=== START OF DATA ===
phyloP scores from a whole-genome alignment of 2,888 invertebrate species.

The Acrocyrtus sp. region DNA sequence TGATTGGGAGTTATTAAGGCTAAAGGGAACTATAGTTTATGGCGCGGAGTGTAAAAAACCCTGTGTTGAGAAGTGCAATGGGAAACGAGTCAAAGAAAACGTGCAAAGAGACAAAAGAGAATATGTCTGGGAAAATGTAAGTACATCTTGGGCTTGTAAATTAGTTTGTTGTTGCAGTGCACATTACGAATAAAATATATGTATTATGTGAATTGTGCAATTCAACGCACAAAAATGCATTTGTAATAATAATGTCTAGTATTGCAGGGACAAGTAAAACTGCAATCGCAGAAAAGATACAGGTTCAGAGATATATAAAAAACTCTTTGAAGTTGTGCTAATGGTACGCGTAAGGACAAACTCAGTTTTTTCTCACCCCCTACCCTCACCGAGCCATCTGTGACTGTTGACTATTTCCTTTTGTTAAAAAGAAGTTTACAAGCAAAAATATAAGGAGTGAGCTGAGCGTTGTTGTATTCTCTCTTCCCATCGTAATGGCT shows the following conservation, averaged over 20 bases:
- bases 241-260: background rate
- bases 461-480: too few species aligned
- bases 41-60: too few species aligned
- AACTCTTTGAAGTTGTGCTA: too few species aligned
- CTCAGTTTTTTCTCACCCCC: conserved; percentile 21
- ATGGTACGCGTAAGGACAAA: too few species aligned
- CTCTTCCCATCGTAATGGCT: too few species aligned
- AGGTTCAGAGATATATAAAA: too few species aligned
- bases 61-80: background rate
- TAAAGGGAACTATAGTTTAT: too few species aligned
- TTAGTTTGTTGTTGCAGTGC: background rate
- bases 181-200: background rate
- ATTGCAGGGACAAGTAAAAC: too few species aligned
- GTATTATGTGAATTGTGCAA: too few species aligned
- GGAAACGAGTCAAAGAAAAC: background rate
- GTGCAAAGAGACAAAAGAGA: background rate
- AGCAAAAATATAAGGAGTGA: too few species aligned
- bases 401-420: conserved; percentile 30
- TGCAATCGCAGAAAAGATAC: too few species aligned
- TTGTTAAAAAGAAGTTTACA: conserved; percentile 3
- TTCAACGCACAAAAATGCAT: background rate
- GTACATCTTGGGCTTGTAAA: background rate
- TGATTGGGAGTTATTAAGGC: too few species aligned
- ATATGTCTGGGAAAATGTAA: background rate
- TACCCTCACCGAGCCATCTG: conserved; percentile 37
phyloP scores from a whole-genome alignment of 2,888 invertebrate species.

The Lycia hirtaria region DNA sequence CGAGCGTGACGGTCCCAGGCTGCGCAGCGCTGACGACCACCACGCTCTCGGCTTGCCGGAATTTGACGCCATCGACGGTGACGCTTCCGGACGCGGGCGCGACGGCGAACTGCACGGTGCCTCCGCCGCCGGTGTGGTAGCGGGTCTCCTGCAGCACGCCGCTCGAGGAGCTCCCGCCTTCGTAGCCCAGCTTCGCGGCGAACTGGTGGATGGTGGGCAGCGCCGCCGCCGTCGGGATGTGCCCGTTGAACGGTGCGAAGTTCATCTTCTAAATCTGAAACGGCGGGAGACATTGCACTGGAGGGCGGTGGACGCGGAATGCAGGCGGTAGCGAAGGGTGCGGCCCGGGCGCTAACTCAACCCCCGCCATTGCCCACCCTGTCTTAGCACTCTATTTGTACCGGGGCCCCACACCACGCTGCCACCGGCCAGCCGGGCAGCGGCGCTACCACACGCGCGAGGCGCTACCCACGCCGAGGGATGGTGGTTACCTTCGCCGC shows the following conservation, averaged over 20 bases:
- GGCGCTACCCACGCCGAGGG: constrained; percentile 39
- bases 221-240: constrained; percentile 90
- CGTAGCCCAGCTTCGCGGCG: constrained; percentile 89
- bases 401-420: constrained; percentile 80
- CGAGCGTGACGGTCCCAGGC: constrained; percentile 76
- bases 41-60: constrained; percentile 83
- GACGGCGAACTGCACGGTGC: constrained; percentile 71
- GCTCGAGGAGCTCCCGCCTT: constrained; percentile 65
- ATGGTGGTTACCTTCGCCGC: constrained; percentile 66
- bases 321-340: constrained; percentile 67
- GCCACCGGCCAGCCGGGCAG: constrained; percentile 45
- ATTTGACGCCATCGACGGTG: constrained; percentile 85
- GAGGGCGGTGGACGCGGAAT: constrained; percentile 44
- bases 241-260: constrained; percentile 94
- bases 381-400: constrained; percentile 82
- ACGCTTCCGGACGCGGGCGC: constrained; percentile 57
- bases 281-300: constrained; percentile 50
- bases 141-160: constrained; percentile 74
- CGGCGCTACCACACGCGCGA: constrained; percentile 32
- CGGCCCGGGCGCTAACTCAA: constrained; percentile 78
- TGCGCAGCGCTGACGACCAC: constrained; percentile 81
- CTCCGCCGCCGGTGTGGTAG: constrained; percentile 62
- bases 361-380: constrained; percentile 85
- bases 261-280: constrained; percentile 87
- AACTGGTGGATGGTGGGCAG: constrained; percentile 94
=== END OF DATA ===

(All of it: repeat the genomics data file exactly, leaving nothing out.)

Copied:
phyloP scores from a whole-genome alignment of 2,888 invertebrate species.

The Acrocyrtus sp. region DNA sequence TGATTGGGAGTTATTAAGGCTAAAGGGAACTATAGTTTATGGCGCGGAGTGTAAAAAACCCTGTGTTGAGAAGTGCAATGGGAAACGAGTCAAAGAAAACGTGCAAAGAGACAAAAGAGAATATGTCTGGGAAAATGTAAGTACATCTTGGGCTTGTAAATTAGTTTGTTGTTGCAGTGCACATTACGAATAAAATATATGTATTATGTGAATTGTGCAATTCAACGCACAAAAATGCATTTGTAATAATAATGTCTAGTATTGCAGGGACAAGTAAAACTGCAATCGCAGAAAAGATACAGGTTCAGAGATATATAAAAAACTCTTTGAAGTTGTGCTAATGGTACGCGTAAGGACAAACTCAGTTTTTTCTCACCCCCTACCCTCACCGAGCCATCTGTGACTGTTGACTATTTCCTTTTGTTAAAAAGAAGTTTACAAGCAAAAATATAAGGAGTGAGCTGAGCGTTGTTGTATTCTCTCTTCCCATCGTAATGGCT shows the following conservation, averaged over 20 bases:
- bases 241-260: background rate
- bases 461-480: too few species aligned
- bases 41-60: too few species aligned
- AACTCTTTGAAGTTGTGCTA: too few species aligned
- CTCAGTTTTTTCTCACCCCC: conserved; percentile 21
- ATGGTACGCGTAAGGACAAA: too few species aligned
- CTCTTCCCATCGTAATGGCT: too few species aligned
- AGGTTCAGAGATATATAAAA: too few species aligned
- bases 61-80: background rate
- TAAAGGGAACTATAGTTTAT: too few species aligned
- TTAGTTTGTTGTTGCAGTGC: background rate
- bases 181-200: background rate
- ATTGCAGGGACAAGTAAAAC: too few species aligned
- GTATTATGTGAATTGTGCAA: too few species aligned
- GGAAACGAGTCAAAGAAAAC: background rate
- GTGCAAAGAGACAAAAGAGA: background rate
- AGCAAAAATATAAGGAGTGA: too few species aligned
- bases 401-420: conserved; percentile 30
- TGCAATCGCAGAAAAGATAC: too few species aligned
- TTGTTAAAAAGAAGTTTACA: conserved; percentile 3
- TTCAACGCACAAAAATGCAT: background rate
- GTACATCTTGGGCTTGTAAA: background rate
- TGATTGGGAGTTATTAAGGC: too few species aligned
- ATATGTCTGGGAAAATGTAA: background rate
- TACCCTCACCGAGCCATCTG: conserved; percentile 37
phyloP scores from a whole-genome alignment of 2,888 invertebrate species.

The Lycia hirtaria region DNA sequence CGAGCGTGACGGTCCCAGGCTGCGCAGCGCTGACGACCACCACGCTCTCGGCTTGCCGGAATTTGACGCCATCGACGGTGACGCTTCCGGACGCGGGCGCGACGGCGAACTGCACGGTGCCTCCGCCGCCGGTGTGGTAGCGGGTCTCCTGCAGCACGCCGCTCGAGGAGCTCCCGCCTTCGTAGCCCAGCTTCGCGGCGAACTGGTGGATGGTGGGCAGCGCCGCCGCCGTCGGGATGTGCCCGTTGAACGGTGCGAAGTTCATCTTCTAAATCTGAAACGGCGGGAGACATTGCACTGGAGGGCGGTGGACGCGGAATGCAGGCGGTAGCGAAGGGTGCGGCCCGGGCGCTAACTCAACCCCCGCCATTGCCCACCCTGTCTTAGCACTCTATTTGTACCGGGGCCCCACACCACGCTGCCACCGGCCAGCCGGGCAGCGGCGCTACCACACGCGCGAGGCGCTACCCACGCCGAGGGATGGTGGTTACCTTCGCCGC shows the following conservation, averaged over 20 bases:
- GGCGCTACCCACGCCGAGGG: constrained; percentile 39
- bases 221-240: constrained; percentile 90
- CGTAGCCCAGCTTCGCGGCG: constrained; percentile 89
- bases 401-420: constrained; percentile 80
- CGAGCGTGACGGTCCCAGGC: constrained; percentile 76
- bases 41-60: constrained; percentile 83
- GACGGCGAACTGCACGGTGC: constrained; percentile 71
- GCTCGAGGAGCTCCCGCCTT: constrained; percentile 65
- ATGGTGGTTACCTTCGCCGC: constrained; percentile 66
- bases 321-340: constrained; percentile 67
- GCCACCGGCCAGCCGGGCAG: constrained; percentile 45
- ATTTGACGCCATCGACGGTG: constrained; percentile 85
- GAGGGCGGTGGACGCGGAAT: constrained; percentile 44
- bases 241-260: constrained; percentile 94
- bases 381-400: constrained; percentile 82
- ACGCTTCCGGACGCGGGCGC: constrained; percentile 57
- bases 281-300: constrained; percentile 50
- bases 141-160: constrained; percentile 74
- CGGCGCTACCACACGCGCGA: constrained; percentile 32
- CGGCCCGGGCGCTAACTCAA: constrained; percentile 78
- TGCGCAGCGCTGACGACCAC: constrained; percentile 81
- CTCCGCCGCCGGTGTGGTAG: constrained; percentile 62
- bases 361-380: constrained; percentile 85
- bases 261-280: constrained; percentile 87
- AACTGGTGGATGGTGGGCAG: constrained; percentile 94